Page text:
Eats Beat

Is one of these DFW’s best pumpkin dessert? Picks of the patch

A tale of two pumpkins: Kabocha cheesecake at Shinjuku Station, left, or pumpkin latte cake at Swiss Pastry Shop
A tale of two pumpkins: Kabocha cheesecake at Shinjuku Station, left, or pumpkin latte cake at Swiss Pastry Shop

I’m so old, I remember pumpkins before they were a fashion.

Pumpkin pie came from a cafeteria buffet line, maybe with a dollop of whipped cream on top. There was no “pumpkin spice,” definitely not a latte.

Today, the pumpkin is so pervasive that one Fort Worth bakery, the Swiss Pastry Shop, serves it five different ways: cake, pie, cheesecake, bread and cannoli.

Bakery owner Hans Peter Muller says it all started with the Peanuts comic strip and the 1966 cartoon special, “It’s the Great Pumpkin, Charlie Brown.”

“Pumpkin just taps into people’s sense of nostalgia, comfort and warmth,” he wrote in a message.

In the 1950s, the old local Boswell’s Dairies sold pumpkin spice ice cream in the 1950s. But there are few other references in Star-Telegram archives before the cartoon special.

If Peanuts started pumpkinmania, Starbucks Coffee gave it spice. “PSL” — pumpkin spice lattes — began in 2004.

Pumpkin season now starts on Labor Day, but it ends abruptly on New Year’s Day.

After New Year’s, Muller wrote, “I can’t give a pumpkin product away, but I can sell 500 pies the day before Thanksgiving.”

Eats Beat Ep. 147

DFW Restaurant Week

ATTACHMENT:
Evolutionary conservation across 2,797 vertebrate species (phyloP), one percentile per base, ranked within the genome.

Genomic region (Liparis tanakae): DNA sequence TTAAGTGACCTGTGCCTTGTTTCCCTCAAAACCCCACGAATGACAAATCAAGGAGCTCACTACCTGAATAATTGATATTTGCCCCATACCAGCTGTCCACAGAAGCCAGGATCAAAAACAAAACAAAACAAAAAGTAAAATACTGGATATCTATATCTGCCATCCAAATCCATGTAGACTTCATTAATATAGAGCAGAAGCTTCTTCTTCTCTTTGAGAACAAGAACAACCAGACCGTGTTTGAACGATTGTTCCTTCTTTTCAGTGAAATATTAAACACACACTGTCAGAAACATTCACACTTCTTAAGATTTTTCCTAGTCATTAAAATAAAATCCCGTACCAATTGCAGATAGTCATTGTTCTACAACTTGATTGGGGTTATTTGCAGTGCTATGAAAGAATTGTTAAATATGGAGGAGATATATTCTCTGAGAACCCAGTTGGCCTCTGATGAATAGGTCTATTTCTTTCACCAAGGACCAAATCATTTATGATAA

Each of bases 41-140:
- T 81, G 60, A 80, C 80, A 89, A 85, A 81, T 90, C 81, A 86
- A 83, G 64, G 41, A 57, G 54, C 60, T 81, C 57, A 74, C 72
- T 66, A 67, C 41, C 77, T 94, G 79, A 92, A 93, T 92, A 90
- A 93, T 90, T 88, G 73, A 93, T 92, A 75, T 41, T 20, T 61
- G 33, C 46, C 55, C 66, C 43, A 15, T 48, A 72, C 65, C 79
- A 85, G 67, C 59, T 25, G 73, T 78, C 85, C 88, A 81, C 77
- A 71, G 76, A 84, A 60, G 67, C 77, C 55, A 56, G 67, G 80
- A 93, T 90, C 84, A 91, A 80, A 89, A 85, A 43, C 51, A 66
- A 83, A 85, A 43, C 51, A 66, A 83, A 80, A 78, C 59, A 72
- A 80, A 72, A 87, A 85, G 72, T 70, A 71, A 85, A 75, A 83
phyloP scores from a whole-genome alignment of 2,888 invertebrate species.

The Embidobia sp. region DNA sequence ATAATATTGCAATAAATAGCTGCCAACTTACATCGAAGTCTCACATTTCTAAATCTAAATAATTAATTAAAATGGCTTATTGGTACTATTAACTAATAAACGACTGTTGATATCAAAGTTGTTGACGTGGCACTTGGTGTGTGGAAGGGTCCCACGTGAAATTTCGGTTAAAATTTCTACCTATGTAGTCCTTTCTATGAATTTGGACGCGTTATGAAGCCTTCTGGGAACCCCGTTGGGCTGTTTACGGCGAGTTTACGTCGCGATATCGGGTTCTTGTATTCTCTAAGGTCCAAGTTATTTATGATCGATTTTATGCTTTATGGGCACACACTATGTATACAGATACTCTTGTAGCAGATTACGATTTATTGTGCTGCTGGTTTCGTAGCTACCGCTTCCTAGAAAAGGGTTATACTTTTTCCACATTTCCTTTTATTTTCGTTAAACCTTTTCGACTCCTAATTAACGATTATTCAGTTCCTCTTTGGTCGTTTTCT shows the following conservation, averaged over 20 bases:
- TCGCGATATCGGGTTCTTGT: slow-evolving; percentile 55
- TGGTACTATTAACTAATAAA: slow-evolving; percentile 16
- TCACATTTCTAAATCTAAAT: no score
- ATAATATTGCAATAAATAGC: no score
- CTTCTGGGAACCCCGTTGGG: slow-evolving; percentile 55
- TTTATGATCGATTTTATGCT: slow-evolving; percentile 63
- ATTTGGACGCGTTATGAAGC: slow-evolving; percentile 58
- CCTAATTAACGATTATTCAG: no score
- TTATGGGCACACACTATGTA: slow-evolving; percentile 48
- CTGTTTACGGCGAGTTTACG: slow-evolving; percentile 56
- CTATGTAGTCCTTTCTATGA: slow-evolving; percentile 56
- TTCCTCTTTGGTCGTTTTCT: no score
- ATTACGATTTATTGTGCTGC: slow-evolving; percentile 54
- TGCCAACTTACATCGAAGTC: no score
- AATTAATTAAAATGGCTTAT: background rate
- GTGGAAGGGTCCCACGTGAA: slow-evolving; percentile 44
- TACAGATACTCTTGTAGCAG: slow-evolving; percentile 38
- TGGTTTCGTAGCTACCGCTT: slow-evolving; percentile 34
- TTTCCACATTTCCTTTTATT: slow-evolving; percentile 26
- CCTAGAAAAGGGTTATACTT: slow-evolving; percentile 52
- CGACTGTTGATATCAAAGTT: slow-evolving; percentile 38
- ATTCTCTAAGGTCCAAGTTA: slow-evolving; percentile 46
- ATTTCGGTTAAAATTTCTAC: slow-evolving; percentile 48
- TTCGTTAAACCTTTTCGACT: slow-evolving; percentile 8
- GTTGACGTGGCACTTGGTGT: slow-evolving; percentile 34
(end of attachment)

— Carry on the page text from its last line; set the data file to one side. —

Swiss Pastry’s pumpkin panorama includes pies ($15), cheesecakes ($20, minis $2.95), latte cakes ($25), bread ($5 loaf) and cannolis ($1.50 each).

There’s also a $17 pecan pie, one of the city’s best.

Swiss Pastry Shop is open for breakfast and lunch Tuesdays through Saturdays; 3936 W. Vickery Blvd., 817-732-5661,

Japanese pumpkin, but American style

The most distinctive pumpkin dessert in town technically isn’t made from pumpkin.

Cannon Chinese Kitchen and Shinjuku Station serve a cheesecake made from kabocha, a similar but smaller squash known as “Japanese pumpkin.”

Let’s face it: Nobody would buy it if you called it squash cheesecake.

But topped with a rich caramel sauce and walnuts, it’s an elegant fall dessert.

Don’t get confused: This is kabocha, not kombucha.

A whole cheesecake sells for $30 (two days notice required).

Cannon Chinese Kitchen is opoen for dinner daily except Sunday at 304 W. Cannon St.; 817-238-3726,

Shinjuku Station, a sushi restaurant, is open for lunch and dinner Tuesday through Friday, dinner Saturday and Monday at 711 W. Magnolia Ave., 817-923-2695,

Pumpkin tarts at Black Rooster, & more

The Black Rooster Cafe & Bakery locations also offer an upgrade from pumpkin pie: a pumpkin tart ($25) on Black Rooster’s artisan crust.

The Black Rooster’s flagship is open at breakfast and lunch daily at 2430 Forest Park Blvd. Other locations are at 6333 Camp Bowie Blvd. (next to affiliated The Lunch Box) or 910 Houston St.;

The Tennessee-based Buttermilk Sky Pie Shops, with locations in Colleyville and Mansfield, sell a cinnamon-clove spiced pumpkin pie ($23) topped with brown sugar; 4712 Colleyville Blvd. (Texas 26), Colleyville, or 3150 E. Broad St., Mansfield,

Sweet Lucy’s Pies, which sells at Fort Worth markets and by order, has a pumpkin pie ($25) with a touch of vanilla, cinnamon and ginger; 817-727-6009,

JudyPie in Grapevine has a “punky pumpkin” pie ($35) topped with whipped cream and dried cranberries; 520 S. Main St. #200, Grapevine, 817-400-7437,

California-based SusieCakes in Fort Worth has a party-ready selection: pumpkin-cream-cheese cake with chocolate ganache, pumpkin-maple buttercream cupcakes, pumpkin-chocolate chip cookies, pumpkin bread pudding and pumpkin cheesecakes on a graham-cracker crust; 1621 River Run, Fort Worth,

Bud Kennedy, 817-390-7538 @EatsBeat
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